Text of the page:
Insects are getting faster at developing resistance to GM crops

Study finds a surge of insects fighting back against insecticidal crops, but says adding non-GM plants can delay the evolution of that resistance. Tim Wallace and Elizabeth Finkel report.

In India, pink bollworm has developed resistance to GMO crops, but not in the US.
In India, pink bollworm has developed resistance to GMO crops, but not in the US.
Getty Images/Tim Holt

Insects are rapidly evolving resistance to crops genetically engineered to poison them.

That’s the conclusion from an analysis of global data covering the first two decades of the use of ‘Bt crops’ – plants genetically engineered to produce insecticidal proteins sourced from the bacterium Bacillus thuringiensis (Bt). The good news is that when farmers provided non-Bt plants near their Bt crops, a so-called refuge, the development of resistance was delayed.

“The primary lesson from the past two decades is that abundant refuges can delay pest resistance to transgenic crops,” conclude entomologists Bruce Tabashnik and Yves Carrière of the University of Arizona in Tucson. Their findings are published in the journal Nature Biotechnology.

Farmers have sprayed Bt on crops as an insecticide for decades. It kills caterpillar and beetle pests, and is safe and environmentally friendly – making it a common choice for organic farmers. Since 1996, farmers have also had access to plants genetically engineered to carry the instructions for making Bt proteins in their DNA. Not only does that reduce the labour and costs of spraying, it is far more effective for crops such as cotton, where caterpillars feeding inside cotton bolls can be impervious to sprays. In Australia, for instance, Bt cotton has reduced chemical pesticide use by 85%.

Globally in 2016, farmers planted more than 98 million hectares of Bt corn, cotton and soybeans.

From the beginning scientists expected insects to evolve resistance to Bt proteins, as they ultimately do to all insecticides. The recommended strategy to forestall it was to plant companion crops that did not produce the proteins. Insects with no resistance to Bt could multiply freely in these refuges; the idea being that these susceptible insects would mate with and dilute the rare resistant insects.

However, not all farmers complied with the recommendation to establish refuges. Indian farmers, for instance, were less likely to establish refuges than farmers in the southwestern United States; and even in the US the requirement for how large refuges need to be has been debated. Since 2007, the US Environmental Protection Agency has relaxed its requirements.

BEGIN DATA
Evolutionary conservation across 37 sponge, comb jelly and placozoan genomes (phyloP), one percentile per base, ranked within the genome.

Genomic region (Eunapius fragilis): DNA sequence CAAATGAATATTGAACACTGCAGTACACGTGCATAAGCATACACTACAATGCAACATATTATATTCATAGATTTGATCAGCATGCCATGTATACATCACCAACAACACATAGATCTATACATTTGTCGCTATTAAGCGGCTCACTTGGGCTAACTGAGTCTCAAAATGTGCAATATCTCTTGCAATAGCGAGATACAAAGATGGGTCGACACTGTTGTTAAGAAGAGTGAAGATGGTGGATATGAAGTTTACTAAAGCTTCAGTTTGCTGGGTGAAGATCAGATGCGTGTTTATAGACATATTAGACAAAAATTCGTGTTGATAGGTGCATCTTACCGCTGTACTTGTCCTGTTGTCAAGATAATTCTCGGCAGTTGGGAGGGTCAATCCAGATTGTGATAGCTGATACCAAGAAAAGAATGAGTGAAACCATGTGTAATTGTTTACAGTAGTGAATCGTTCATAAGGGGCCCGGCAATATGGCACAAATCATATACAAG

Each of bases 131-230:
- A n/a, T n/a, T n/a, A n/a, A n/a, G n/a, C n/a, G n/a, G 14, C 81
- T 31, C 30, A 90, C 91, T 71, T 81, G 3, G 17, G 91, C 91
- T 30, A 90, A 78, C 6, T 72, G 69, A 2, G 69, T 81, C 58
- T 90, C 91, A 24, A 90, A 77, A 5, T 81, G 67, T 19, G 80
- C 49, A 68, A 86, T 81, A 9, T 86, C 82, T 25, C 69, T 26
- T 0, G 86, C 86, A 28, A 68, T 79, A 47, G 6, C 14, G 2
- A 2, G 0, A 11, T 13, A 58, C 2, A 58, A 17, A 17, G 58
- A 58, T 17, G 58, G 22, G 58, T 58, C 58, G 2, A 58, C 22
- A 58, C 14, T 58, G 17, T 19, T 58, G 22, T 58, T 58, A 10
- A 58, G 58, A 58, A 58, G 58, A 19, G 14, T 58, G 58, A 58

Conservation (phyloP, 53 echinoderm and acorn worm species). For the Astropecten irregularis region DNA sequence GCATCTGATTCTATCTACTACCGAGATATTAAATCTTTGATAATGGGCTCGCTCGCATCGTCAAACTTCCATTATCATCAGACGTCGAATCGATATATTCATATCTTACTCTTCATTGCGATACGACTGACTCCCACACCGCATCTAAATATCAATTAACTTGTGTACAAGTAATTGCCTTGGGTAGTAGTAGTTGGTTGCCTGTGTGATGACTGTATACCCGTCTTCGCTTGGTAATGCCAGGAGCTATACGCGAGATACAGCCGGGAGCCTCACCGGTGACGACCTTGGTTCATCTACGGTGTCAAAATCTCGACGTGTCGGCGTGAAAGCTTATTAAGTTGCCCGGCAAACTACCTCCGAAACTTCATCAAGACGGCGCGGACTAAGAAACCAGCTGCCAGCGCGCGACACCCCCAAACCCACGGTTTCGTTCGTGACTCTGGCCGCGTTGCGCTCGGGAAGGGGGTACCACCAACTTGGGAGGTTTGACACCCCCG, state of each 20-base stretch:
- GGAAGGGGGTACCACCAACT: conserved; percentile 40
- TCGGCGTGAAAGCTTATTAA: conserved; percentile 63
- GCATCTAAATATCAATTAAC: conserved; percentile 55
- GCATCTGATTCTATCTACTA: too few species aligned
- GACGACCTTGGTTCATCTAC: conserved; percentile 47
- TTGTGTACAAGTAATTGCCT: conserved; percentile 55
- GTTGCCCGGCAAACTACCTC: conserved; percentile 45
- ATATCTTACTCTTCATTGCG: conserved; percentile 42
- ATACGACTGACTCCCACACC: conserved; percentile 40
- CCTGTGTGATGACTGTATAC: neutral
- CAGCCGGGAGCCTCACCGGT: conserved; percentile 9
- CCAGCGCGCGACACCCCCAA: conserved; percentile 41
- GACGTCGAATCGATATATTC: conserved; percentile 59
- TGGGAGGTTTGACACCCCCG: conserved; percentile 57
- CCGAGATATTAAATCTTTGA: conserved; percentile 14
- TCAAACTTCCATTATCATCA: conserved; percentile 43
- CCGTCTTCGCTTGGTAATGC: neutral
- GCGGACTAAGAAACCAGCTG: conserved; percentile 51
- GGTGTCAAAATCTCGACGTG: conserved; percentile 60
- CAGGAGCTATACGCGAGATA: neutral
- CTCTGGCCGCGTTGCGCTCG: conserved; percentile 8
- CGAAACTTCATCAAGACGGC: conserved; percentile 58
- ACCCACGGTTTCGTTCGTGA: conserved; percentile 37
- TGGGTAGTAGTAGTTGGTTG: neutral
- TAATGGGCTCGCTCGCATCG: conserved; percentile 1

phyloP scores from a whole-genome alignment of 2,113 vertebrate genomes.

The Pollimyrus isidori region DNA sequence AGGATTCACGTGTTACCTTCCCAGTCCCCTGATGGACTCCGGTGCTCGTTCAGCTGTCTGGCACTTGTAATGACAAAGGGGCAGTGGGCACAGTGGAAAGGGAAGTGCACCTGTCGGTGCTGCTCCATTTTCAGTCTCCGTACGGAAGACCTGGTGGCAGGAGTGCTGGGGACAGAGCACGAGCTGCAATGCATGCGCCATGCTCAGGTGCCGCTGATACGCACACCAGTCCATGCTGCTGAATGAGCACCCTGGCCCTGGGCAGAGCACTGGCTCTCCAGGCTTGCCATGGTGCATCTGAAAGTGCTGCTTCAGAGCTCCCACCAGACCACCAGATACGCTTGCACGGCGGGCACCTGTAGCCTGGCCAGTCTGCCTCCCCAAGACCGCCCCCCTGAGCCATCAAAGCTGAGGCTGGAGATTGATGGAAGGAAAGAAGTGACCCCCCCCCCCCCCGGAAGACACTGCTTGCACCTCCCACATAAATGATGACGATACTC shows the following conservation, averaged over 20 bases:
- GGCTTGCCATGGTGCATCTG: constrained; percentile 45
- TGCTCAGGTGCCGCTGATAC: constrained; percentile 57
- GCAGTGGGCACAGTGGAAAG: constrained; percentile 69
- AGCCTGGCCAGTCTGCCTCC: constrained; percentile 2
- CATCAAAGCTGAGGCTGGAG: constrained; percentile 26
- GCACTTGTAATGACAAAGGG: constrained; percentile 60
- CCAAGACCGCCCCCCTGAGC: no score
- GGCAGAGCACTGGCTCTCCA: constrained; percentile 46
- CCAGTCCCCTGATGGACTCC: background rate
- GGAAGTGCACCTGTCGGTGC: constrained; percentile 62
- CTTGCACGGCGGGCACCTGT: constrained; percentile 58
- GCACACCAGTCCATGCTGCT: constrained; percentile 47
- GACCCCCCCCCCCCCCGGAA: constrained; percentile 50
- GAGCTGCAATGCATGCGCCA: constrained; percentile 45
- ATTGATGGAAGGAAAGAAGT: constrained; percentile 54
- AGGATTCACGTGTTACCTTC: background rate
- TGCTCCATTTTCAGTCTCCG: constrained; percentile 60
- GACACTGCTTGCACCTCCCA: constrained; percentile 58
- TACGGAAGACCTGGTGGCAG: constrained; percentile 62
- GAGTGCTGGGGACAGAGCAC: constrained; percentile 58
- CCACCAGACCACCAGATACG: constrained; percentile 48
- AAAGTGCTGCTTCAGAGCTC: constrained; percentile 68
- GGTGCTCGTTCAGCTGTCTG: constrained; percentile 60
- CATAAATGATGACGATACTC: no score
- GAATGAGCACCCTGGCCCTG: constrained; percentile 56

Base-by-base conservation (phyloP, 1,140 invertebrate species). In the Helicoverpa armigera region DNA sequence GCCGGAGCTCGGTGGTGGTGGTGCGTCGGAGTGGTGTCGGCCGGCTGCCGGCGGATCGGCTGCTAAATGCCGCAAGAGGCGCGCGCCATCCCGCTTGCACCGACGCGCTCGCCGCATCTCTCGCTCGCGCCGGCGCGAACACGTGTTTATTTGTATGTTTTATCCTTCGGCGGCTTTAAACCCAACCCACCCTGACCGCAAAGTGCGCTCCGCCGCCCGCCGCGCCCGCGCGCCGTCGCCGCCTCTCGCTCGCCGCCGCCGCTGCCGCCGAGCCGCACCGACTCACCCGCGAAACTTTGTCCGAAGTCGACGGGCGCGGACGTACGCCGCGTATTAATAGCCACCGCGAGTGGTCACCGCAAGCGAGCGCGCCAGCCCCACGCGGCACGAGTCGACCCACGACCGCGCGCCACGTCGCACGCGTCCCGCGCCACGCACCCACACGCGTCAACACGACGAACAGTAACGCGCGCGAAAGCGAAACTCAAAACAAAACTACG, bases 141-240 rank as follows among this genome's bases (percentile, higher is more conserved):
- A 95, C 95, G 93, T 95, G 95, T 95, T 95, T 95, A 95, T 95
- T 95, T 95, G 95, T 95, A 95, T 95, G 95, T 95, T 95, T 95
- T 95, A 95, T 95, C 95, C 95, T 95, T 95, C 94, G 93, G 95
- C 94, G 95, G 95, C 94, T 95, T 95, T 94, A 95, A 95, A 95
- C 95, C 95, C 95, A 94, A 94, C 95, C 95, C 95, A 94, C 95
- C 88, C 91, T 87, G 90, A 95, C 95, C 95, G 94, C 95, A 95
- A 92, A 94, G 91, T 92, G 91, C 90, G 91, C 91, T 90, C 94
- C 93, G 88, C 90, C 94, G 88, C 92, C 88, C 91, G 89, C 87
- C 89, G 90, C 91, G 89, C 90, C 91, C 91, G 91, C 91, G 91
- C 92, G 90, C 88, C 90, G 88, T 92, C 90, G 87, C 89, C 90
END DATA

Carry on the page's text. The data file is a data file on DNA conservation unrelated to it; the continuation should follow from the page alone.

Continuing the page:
To investigate how refuges and other factors impacted the rate at which resistance evolved, Tabashnik and Carrière examined 36 case studies from 10 countries.

In the decade between 1996 and 2005, they found three cases of resistance. Over the next decade resistance surged, with another 13 cases occurring by 2016. On average, the rate at which insects developed resistance more than doubled in the second decade. It took eight years from the first introduction of Bt crops on a farm till resistance genes spread throughout an insect population. Between 2008 and 2014 that time shrank to an average of three years.

The main reason resistance evolved faster, says Tabashnik, is that even when new crops were introduced that carried novel toxic varieties of Bt, the insects could still muster some degree of cross-protection from their previous exposure.

However, he points out a silver lining "is that in 17 other cases, pests have not evolved resistance to Bt crops". The remaining three cases are classified as "early warning of resistance", where the resistance is not severe enough to have practical consequences.

The authors found that refuges have indeed helped to delay resistance. For example, resistance of pink bollworm to Bt cotton evolved after less than 10 years in India where refuges were scarce, but has not evolved after more than two decades in the US where refuges have been abundant.

"Same pest, same crop, same Bt proteins, but very different outcomes," says Tabashnik.

“We always expect the pests to adapt. However, if we can delay resistance from a few years to a few decades, that's a big win.”

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